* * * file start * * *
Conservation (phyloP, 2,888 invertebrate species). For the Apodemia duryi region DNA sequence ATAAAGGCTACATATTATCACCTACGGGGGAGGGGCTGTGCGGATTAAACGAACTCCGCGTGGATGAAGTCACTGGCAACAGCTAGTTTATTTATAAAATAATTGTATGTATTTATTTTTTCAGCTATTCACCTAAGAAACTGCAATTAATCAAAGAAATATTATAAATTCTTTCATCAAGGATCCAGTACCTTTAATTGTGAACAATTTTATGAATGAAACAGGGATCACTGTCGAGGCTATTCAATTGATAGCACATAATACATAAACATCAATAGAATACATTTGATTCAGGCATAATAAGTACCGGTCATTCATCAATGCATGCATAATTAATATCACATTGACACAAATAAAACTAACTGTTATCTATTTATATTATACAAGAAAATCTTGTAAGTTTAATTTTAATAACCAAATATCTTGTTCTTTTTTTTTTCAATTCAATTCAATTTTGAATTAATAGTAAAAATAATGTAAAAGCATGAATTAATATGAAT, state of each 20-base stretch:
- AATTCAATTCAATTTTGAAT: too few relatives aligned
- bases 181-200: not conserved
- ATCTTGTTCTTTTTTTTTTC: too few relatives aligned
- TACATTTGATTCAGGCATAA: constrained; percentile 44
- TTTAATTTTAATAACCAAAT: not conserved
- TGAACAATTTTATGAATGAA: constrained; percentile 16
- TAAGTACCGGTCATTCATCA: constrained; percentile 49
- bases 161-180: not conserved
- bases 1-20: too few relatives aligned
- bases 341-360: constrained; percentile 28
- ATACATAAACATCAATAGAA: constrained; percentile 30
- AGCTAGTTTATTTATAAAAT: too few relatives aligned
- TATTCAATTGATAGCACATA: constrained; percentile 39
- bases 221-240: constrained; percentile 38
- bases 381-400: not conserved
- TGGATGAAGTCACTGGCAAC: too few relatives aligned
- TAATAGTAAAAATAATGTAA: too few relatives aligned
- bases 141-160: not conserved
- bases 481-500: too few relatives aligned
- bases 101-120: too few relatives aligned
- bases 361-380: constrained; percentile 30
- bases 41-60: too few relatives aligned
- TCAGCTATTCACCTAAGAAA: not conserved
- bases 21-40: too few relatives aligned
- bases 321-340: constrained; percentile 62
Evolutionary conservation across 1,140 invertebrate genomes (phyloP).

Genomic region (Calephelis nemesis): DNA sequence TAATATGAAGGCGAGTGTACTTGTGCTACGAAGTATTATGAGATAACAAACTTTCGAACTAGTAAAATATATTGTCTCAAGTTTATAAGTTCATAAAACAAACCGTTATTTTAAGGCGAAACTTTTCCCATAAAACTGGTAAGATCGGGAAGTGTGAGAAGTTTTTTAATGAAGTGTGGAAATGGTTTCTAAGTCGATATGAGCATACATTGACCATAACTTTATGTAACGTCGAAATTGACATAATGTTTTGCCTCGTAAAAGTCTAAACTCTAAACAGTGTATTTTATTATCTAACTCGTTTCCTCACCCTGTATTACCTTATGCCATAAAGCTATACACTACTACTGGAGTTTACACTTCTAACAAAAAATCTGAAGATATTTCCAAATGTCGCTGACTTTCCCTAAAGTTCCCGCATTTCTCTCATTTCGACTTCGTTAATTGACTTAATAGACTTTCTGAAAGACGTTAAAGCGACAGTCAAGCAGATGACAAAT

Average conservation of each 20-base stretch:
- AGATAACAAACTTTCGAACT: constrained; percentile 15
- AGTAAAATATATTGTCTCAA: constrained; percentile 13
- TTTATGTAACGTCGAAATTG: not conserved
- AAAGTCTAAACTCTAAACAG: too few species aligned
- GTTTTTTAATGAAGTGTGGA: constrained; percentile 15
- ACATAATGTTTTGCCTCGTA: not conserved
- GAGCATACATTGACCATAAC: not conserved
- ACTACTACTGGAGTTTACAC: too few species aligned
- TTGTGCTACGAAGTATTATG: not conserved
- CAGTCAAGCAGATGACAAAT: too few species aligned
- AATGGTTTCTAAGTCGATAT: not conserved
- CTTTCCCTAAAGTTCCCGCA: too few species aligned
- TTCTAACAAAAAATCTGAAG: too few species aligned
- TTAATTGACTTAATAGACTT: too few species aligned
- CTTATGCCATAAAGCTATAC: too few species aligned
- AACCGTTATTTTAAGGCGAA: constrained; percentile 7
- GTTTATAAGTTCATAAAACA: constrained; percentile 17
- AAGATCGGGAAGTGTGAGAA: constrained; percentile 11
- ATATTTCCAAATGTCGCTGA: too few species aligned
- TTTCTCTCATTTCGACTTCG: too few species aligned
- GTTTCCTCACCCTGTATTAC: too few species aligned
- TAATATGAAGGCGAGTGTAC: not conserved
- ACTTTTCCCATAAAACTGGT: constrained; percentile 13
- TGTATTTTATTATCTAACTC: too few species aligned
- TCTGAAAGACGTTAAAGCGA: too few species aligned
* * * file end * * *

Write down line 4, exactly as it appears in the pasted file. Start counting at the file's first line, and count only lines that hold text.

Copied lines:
- ATCTTGTTCTTTTTTTTTTC: too few relatives aligned